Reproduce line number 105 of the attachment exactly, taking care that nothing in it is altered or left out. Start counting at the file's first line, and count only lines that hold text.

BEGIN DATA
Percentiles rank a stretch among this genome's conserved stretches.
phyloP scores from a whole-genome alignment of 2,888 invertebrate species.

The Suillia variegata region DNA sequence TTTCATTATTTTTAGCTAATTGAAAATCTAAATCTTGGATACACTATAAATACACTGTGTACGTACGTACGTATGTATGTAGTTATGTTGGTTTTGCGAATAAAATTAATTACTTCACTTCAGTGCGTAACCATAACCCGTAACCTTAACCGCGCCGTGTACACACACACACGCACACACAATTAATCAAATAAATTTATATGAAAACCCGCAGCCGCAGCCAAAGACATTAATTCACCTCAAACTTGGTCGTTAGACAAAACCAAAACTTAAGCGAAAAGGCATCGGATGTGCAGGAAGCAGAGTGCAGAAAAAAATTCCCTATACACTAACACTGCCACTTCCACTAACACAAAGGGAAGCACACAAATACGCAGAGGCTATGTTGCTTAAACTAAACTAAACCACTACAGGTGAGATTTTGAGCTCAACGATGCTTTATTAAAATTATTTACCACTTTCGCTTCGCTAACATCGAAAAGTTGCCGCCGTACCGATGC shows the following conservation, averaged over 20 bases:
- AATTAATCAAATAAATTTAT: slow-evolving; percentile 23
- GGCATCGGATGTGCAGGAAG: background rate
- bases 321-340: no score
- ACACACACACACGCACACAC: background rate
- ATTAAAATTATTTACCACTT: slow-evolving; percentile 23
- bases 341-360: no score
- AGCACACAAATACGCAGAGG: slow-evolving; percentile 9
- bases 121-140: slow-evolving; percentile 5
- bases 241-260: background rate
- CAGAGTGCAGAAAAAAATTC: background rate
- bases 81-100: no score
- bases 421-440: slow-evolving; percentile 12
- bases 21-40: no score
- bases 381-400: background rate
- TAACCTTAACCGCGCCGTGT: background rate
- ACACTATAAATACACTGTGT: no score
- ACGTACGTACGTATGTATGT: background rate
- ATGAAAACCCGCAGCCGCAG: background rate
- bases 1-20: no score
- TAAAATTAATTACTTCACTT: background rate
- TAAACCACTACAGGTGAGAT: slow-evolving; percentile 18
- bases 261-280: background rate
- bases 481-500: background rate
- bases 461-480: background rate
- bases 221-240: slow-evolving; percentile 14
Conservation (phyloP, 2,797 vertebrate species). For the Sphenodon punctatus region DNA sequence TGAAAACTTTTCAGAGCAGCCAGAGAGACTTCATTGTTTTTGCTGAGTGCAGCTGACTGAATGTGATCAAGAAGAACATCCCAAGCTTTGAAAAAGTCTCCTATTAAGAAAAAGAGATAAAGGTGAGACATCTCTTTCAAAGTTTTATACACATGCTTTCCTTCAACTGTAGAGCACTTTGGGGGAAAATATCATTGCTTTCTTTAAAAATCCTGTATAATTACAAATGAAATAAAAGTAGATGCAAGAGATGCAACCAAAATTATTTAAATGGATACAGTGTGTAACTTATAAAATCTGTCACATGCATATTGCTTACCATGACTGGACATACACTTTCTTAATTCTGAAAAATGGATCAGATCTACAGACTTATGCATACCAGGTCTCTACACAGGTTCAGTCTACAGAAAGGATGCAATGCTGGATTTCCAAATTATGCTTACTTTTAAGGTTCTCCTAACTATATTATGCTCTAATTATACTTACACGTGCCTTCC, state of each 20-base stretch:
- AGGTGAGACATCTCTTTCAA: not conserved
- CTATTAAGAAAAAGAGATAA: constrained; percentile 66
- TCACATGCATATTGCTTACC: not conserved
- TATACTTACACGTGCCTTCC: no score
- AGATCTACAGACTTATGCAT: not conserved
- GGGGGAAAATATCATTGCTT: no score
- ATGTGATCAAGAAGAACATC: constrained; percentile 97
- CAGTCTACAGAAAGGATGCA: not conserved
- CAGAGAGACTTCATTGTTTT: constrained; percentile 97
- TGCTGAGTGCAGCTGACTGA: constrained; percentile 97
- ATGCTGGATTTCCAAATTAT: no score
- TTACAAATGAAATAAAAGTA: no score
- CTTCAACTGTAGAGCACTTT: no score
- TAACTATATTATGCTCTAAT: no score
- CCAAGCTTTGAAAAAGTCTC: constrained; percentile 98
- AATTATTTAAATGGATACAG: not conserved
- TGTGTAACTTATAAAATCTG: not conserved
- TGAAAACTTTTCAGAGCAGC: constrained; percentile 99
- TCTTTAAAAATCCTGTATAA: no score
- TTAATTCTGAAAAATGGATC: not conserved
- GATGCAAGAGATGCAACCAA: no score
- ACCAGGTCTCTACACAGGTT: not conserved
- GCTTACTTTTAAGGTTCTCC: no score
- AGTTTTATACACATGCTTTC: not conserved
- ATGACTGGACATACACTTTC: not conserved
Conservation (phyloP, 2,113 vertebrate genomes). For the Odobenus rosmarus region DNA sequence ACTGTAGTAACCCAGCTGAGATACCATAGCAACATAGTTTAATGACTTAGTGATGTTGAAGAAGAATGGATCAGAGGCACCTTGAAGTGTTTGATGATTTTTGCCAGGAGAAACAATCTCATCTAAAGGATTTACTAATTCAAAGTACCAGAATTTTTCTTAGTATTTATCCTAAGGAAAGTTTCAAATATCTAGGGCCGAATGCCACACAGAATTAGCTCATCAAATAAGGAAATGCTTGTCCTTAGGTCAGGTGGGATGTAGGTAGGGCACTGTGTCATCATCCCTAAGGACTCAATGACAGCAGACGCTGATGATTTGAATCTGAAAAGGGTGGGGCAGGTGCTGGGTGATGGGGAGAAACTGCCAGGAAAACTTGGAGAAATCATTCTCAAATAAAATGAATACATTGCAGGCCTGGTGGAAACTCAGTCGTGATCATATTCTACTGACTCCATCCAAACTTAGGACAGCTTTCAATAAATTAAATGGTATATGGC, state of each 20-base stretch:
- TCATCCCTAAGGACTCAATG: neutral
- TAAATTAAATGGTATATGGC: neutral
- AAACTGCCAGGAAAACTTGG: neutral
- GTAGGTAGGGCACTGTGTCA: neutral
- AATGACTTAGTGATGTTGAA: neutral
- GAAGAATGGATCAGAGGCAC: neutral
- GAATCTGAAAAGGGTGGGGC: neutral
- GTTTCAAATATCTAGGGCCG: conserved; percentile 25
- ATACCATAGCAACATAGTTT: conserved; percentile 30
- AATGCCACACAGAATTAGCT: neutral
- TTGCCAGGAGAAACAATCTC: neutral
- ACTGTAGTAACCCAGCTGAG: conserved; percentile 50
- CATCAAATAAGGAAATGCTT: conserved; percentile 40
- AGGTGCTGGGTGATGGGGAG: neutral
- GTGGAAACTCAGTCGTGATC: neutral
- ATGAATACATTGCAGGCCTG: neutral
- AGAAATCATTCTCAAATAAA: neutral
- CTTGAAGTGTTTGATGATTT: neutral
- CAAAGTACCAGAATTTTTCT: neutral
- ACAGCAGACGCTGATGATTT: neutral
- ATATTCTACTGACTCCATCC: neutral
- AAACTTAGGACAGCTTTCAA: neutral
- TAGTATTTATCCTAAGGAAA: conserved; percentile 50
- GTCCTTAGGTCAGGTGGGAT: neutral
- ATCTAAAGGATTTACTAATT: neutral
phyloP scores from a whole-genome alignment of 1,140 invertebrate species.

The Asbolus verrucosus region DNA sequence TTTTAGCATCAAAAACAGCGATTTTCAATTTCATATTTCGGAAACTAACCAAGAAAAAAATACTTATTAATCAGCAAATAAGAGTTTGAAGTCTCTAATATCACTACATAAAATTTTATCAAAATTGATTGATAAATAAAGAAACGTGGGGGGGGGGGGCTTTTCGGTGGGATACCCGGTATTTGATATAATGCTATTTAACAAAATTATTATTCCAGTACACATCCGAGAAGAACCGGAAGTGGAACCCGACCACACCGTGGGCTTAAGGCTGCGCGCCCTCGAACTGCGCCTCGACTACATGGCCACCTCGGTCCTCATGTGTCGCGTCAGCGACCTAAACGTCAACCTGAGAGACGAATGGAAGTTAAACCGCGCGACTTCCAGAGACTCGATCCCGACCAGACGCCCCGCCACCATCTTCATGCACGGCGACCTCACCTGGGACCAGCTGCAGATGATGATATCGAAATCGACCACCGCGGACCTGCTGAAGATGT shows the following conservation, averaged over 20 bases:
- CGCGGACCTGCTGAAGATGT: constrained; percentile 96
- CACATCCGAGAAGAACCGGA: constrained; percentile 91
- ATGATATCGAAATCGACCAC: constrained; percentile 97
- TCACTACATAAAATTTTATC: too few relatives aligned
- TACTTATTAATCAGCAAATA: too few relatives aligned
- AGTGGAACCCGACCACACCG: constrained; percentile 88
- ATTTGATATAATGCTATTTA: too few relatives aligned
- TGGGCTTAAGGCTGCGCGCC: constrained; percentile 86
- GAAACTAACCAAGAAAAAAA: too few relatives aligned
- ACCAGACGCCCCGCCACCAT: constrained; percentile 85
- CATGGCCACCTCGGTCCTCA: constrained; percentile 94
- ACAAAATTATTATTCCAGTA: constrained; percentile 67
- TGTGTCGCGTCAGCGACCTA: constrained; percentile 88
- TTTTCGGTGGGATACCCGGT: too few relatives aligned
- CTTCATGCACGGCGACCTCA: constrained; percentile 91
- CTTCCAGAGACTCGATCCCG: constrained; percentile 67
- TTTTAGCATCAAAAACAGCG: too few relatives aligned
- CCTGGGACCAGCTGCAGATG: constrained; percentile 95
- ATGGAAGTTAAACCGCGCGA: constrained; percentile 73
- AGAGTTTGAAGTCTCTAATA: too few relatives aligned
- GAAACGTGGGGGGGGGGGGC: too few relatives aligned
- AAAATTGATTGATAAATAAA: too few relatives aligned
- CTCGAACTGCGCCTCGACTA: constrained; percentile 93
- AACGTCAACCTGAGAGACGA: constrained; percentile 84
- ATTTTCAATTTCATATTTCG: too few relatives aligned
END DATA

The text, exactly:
- CTCGAACTGCGCCTCGACTA: constrained; percentile 93